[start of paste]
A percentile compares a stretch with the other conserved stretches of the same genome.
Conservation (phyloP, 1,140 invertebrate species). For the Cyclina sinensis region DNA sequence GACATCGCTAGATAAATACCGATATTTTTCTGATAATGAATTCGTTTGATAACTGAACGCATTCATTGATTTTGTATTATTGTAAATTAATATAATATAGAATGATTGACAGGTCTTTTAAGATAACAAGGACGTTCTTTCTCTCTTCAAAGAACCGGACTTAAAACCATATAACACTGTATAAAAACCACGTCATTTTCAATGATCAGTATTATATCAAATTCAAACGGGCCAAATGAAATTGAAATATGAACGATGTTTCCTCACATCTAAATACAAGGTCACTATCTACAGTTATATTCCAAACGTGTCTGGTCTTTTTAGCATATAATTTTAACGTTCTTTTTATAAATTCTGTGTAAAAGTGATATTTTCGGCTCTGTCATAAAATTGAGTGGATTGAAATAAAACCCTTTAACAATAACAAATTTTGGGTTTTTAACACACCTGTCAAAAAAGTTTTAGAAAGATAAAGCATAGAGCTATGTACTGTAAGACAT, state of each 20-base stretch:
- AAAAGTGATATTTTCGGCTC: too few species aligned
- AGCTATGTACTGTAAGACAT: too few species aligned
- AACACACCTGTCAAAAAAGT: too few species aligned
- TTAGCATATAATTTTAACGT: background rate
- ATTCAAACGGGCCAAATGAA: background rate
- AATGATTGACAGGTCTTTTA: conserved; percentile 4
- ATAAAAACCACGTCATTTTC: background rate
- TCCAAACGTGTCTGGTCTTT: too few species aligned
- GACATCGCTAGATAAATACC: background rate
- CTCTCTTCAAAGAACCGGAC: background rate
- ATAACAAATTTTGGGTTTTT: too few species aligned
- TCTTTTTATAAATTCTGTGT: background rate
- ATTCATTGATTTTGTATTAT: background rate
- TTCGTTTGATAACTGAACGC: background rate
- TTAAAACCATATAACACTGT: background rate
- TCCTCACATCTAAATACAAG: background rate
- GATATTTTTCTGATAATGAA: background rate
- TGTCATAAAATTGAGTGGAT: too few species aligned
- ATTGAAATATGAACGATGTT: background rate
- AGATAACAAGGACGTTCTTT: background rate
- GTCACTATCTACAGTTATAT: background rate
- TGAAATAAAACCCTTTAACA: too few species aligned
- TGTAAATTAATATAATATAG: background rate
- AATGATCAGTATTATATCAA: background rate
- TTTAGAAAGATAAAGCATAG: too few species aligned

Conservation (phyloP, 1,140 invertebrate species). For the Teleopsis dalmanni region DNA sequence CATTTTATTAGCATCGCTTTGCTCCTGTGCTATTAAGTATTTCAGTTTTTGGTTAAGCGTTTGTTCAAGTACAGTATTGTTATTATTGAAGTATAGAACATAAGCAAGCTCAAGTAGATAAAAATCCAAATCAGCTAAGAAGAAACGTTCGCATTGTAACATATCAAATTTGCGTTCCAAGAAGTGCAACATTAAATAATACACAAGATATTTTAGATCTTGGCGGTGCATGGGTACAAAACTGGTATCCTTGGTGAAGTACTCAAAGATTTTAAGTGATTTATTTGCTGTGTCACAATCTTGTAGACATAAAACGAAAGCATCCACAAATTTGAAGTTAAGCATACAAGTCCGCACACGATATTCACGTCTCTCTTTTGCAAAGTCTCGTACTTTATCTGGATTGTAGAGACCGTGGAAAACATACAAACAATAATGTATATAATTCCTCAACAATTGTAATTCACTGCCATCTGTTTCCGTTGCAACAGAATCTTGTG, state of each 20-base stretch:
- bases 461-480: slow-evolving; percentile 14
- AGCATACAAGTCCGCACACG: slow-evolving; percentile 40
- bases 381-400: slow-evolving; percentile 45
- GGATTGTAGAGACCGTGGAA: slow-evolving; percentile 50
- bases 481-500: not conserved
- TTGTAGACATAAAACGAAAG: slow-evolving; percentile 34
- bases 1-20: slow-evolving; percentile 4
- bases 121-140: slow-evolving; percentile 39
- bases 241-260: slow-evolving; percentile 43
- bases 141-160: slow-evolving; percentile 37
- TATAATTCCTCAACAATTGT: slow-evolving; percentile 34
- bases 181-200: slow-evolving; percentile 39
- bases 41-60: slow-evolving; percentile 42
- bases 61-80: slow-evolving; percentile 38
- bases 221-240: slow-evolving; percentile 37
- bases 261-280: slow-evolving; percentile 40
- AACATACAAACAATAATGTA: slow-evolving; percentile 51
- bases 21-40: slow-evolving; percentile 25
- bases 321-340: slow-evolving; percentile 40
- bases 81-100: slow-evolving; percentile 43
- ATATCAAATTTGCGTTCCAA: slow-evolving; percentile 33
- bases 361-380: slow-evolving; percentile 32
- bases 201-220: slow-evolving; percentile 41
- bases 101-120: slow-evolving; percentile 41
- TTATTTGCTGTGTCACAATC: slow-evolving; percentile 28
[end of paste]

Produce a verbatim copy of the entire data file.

A percentile compares a stretch with the other conserved stretches of the same genome.
Conservation (phyloP, 1,140 invertebrate species). For the Cyclina sinensis region DNA sequence GACATCGCTAGATAAATACCGATATTTTTCTGATAATGAATTCGTTTGATAACTGAACGCATTCATTGATTTTGTATTATTGTAAATTAATATAATATAGAATGATTGACAGGTCTTTTAAGATAACAAGGACGTTCTTTCTCTCTTCAAAGAACCGGACTTAAAACCATATAACACTGTATAAAAACCACGTCATTTTCAATGATCAGTATTATATCAAATTCAAACGGGCCAAATGAAATTGAAATATGAACGATGTTTCCTCACATCTAAATACAAGGTCACTATCTACAGTTATATTCCAAACGTGTCTGGTCTTTTTAGCATATAATTTTAACGTTCTTTTTATAAATTCTGTGTAAAAGTGATATTTTCGGCTCTGTCATAAAATTGAGTGGATTGAAATAAAACCCTTTAACAATAACAAATTTTGGGTTTTTAACACACCTGTCAAAAAAGTTTTAGAAAGATAAAGCATAGAGCTATGTACTGTAAGACAT, state of each 20-base stretch:
- AAAAGTGATATTTTCGGCTC: too few species aligned
- AGCTATGTACTGTAAGACAT: too few species aligned
- AACACACCTGTCAAAAAAGT: too few species aligned
- TTAGCATATAATTTTAACGT: background rate
- ATTCAAACGGGCCAAATGAA: background rate
- AATGATTGACAGGTCTTTTA: conserved; percentile 4
- ATAAAAACCACGTCATTTTC: background rate
- TCCAAACGTGTCTGGTCTTT: too few species aligned
- GACATCGCTAGATAAATACC: background rate
- CTCTCTTCAAAGAACCGGAC: background rate
- ATAACAAATTTTGGGTTTTT: too few species aligned
- TCTTTTTATAAATTCTGTGT: background rate
- ATTCATTGATTTTGTATTAT: background rate
- TTCGTTTGATAACTGAACGC: background rate
- TTAAAACCATATAACACTGT: background rate
- TCCTCACATCTAAATACAAG: background rate
- GATATTTTTCTGATAATGAA: background rate
- TGTCATAAAATTGAGTGGAT: too few species aligned
- ATTGAAATATGAACGATGTT: background rate
- AGATAACAAGGACGTTCTTT: background rate
- GTCACTATCTACAGTTATAT: background rate
- TGAAATAAAACCCTTTAACA: too few species aligned
- TGTAAATTAATATAATATAG: background rate
- AATGATCAGTATTATATCAA: background rate
- TTTAGAAAGATAAAGCATAG: too few species aligned

Conservation (phyloP, 1,140 invertebrate species). For the Teleopsis dalmanni region DNA sequence CATTTTATTAGCATCGCTTTGCTCCTGTGCTATTAAGTATTTCAGTTTTTGGTTAAGCGTTTGTTCAAGTACAGTATTGTTATTATTGAAGTATAGAACATAAGCAAGCTCAAGTAGATAAAAATCCAAATCAGCTAAGAAGAAACGTTCGCATTGTAACATATCAAATTTGCGTTCCAAGAAGTGCAACATTAAATAATACACAAGATATTTTAGATCTTGGCGGTGCATGGGTACAAAACTGGTATCCTTGGTGAAGTACTCAAAGATTTTAAGTGATTTATTTGCTGTGTCACAATCTTGTAGACATAAAACGAAAGCATCCACAAATTTGAAGTTAAGCATACAAGTCCGCACACGATATTCACGTCTCTCTTTTGCAAAGTCTCGTACTTTATCTGGATTGTAGAGACCGTGGAAAACATACAAACAATAATGTATATAATTCCTCAACAATTGTAATTCACTGCCATCTGTTTCCGTTGCAACAGAATCTTGTG, state of each 20-base stretch:
- bases 461-480: slow-evolving; percentile 14
- AGCATACAAGTCCGCACACG: slow-evolving; percentile 40
- bases 381-400: slow-evolving; percentile 45
- GGATTGTAGAGACCGTGGAA: slow-evolving; percentile 50
- bases 481-500: not conserved
- TTGTAGACATAAAACGAAAG: slow-evolving; percentile 34
- bases 1-20: slow-evolving; percentile 4
- bases 121-140: slow-evolving; percentile 39
- bases 241-260: slow-evolving; percentile 43
- bases 141-160: slow-evolving; percentile 37
- TATAATTCCTCAACAATTGT: slow-evolving; percentile 34
- bases 181-200: slow-evolving; percentile 39
- bases 41-60: slow-evolving; percentile 42
- bases 61-80: slow-evolving; percentile 38
- bases 221-240: slow-evolving; percentile 37
- bases 261-280: slow-evolving; percentile 40
- AACATACAAACAATAATGTA: slow-evolving; percentile 51
- bases 21-40: slow-evolving; percentile 25
- bases 321-340: slow-evolving; percentile 40
- bases 81-100: slow-evolving; percentile 43
- ATATCAAATTTGCGTTCCAA: slow-evolving; percentile 33
- bases 361-380: slow-evolving; percentile 32
- bases 201-220: slow-evolving; percentile 41
- bases 101-120: slow-evolving; percentile 41
- TTATTTGCTGTGTCACAATC: slow-evolving; percentile 28